It's 6 a.m. and still dark. The rain is turning the ground to slippery mud as Lydia Tresch makes her way to the barn to feed the 70 or so calves housed there before she leaves for school. Raised on her family's dairy farm located on Walker Road northwest of Petaluma, she is used to the hours and the hard work that goes on every day.

"I like getting up early and doing the feeding," says Lydia. "It gives me a chance to observe the calves and make sure they are all healthy." She returns at 4 p.m. for the second feeding and other chores before she tackles her studies in business administration and management.

This is a small segment of a dairy farmer's daily life, a career that doesn't include long lunches, a cushy office, weekends off or the guarantee that your job — or your farm — will be there tomorrow.

California is at the eye of what has been termed the "perfect storm" that has struck the dairy industry. But their shared predicament has united many of the farmers who have formed associations to present a larger voice and to educate themselves about options for new revenue streams.

Young dairy farmers have grown up in this volatile climate and are used to adapting to change. With a pioneering spirit and boundless energy and enthusiasm, these descendants of the families that settled the land are emerging as the new leaders in the struggle to save it.

The values of the Tresch family forefathers, who settled here in 1905, are echoed in the spirit of its descendants. Lydia and her twin brother Joey, who are 21, and their older sister Lindsay, 26, plan to carry on the family traditions. They tend the land, oversee the livestock, and continue to farm the rolling hills, bringing a fresh perspective on what the farm has to offer.

Over the years, their parents, Joe and Kathy Tresch, expanded the original farm to 2,100 acres and a herd of approximately 700 cows. The land provides pasture for grazing, which helps save on feed costs and provides a healthier environment for the cows — something that is important to the family.

They've also planted more than 10,000 trees and native shrubs on their farm, and Kathy started a heritage apple orchard that produces thousands of apples a year, mostly sold at farmers markets and stands. Joe and Kathy were the Sierra Club's "Environmentalists of the Year" in 1996.

The environmentally friendly approach to farming came naturally to Joe, who had always followed the practices of his parents and grandparents, which were very similar to the organic practices of today.

Recognizing that conventional milk producers were struggling with a myriad of challenges, Joe decided to convert the farm to organic. In 1996 Tresch became the second organic dairy west of the Mississippi, with Petaluma's Straus Family being the first in 1994.

"Other farmers called us crazy but our revenues steadily got better," said Joe Tresch. The farm became a supplier to Straus Family Creamery, an organic dairy, and has remained a partner ever since. "We have never seen the price of organic milk go down," said Joe.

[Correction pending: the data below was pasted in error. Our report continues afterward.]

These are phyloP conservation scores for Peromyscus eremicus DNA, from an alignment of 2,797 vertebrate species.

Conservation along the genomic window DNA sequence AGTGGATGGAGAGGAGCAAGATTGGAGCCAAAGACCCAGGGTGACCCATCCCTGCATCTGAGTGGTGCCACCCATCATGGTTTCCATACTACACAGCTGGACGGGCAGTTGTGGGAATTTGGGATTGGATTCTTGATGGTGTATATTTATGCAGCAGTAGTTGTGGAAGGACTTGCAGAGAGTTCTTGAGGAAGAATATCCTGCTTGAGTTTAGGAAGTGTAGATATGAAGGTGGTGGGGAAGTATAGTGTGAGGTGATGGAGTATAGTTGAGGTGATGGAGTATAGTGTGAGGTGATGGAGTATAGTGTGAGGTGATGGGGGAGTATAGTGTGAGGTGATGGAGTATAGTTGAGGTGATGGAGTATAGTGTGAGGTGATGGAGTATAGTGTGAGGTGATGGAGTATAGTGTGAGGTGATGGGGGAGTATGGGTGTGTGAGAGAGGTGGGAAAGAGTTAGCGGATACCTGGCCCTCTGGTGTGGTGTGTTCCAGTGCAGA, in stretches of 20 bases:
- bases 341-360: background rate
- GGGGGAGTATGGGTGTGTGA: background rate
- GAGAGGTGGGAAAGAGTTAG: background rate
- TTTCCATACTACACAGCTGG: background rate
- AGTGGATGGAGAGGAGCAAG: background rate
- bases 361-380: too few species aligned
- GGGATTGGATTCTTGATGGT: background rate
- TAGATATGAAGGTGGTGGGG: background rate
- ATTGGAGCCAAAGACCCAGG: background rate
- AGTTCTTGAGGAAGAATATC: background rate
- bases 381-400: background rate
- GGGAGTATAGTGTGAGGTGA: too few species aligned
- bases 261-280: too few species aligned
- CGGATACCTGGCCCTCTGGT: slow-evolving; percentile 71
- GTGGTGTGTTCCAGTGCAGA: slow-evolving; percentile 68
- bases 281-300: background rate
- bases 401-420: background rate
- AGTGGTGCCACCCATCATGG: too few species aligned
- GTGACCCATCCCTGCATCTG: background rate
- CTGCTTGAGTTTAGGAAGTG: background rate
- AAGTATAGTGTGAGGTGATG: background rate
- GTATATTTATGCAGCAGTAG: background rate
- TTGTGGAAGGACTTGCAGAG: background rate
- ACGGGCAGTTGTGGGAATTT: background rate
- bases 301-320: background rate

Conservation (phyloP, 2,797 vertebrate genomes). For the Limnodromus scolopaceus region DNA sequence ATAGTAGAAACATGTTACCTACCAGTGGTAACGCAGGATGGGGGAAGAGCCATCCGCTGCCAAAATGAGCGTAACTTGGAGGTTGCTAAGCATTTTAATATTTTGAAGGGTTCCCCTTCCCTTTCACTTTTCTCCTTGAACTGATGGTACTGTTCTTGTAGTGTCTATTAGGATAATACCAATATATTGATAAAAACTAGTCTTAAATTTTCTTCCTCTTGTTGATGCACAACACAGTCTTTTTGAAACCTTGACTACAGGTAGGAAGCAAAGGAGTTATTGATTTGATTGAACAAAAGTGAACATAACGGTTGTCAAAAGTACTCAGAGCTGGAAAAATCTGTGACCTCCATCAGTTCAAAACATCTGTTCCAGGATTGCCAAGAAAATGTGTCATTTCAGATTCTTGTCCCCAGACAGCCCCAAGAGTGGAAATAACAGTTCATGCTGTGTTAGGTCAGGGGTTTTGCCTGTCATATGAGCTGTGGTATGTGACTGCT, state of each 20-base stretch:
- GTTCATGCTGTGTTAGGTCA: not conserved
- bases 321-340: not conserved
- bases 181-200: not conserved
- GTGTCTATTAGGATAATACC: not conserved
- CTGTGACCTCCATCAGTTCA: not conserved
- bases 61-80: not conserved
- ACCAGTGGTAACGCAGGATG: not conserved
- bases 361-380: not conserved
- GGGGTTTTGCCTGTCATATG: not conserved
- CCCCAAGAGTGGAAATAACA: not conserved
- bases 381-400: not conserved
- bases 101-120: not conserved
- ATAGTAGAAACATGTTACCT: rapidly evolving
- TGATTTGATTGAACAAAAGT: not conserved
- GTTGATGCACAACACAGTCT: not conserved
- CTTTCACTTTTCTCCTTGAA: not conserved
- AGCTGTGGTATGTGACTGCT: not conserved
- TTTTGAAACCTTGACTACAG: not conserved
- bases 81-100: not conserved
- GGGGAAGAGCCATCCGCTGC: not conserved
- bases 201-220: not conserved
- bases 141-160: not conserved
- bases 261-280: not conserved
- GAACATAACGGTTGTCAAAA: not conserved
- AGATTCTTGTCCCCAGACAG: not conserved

But not all Petaluma dairy farmers have been so fortunate. Since the 1970s, dairy farms have been disappearing one by one, victims of the drop-off in milk consumption, the high cost of feed and the tangled skein of government regulations that control the price of milk and corn.

When Straus Family Creamery became the first certified organic dairy in 1994, there was no system in place to distribute and sell their milk, so they launched Straus Family Creamery, which allowed them to develop, create and distribute their own consumer products. Today a small group of dairies supply Straus with organic milk. According to president, Albert Straus, the company is experiencing "double-digit growth," even in the face of a down economy. Straus has developed a product line that extends beyond just milk and is now riding the wave of enthusiasm for yogurt in all its forms. Another fact he is particularly proud of is that organic farms are growing in number. "Nearly two-thirds of the dairies in the Marin/Sonoma area are now certified organic."

Straus faced economic problems similar to today's when he took over management of the dairy in 1977, a time when the small family farms were declining and large operations gained dominance. Having tackled those issues early on, he is aware that greater efficiencies and new markets are needed to sustain present-day dairy farmers. "Our parents, and in many cases, three and four generations of family, worked hard all their lives to keep their land agricultural," he said. "But we're continuing to lose dairy producers and generations of knowledge."

Straus advocates a stronger relationship between producers and processors, who have often worked at odds, as a means to stabilize prices. He has teamed up with others in the industry to develop innovative practices that can be applied to both organic and conventional dairies. And he, for one, believes that organic can lead the way.

"The organic sector is advancing toward an economic model that can be put in place for all dairy farmers," he said.

(Contact Dyann Espinosa at argus@arguscourier.com)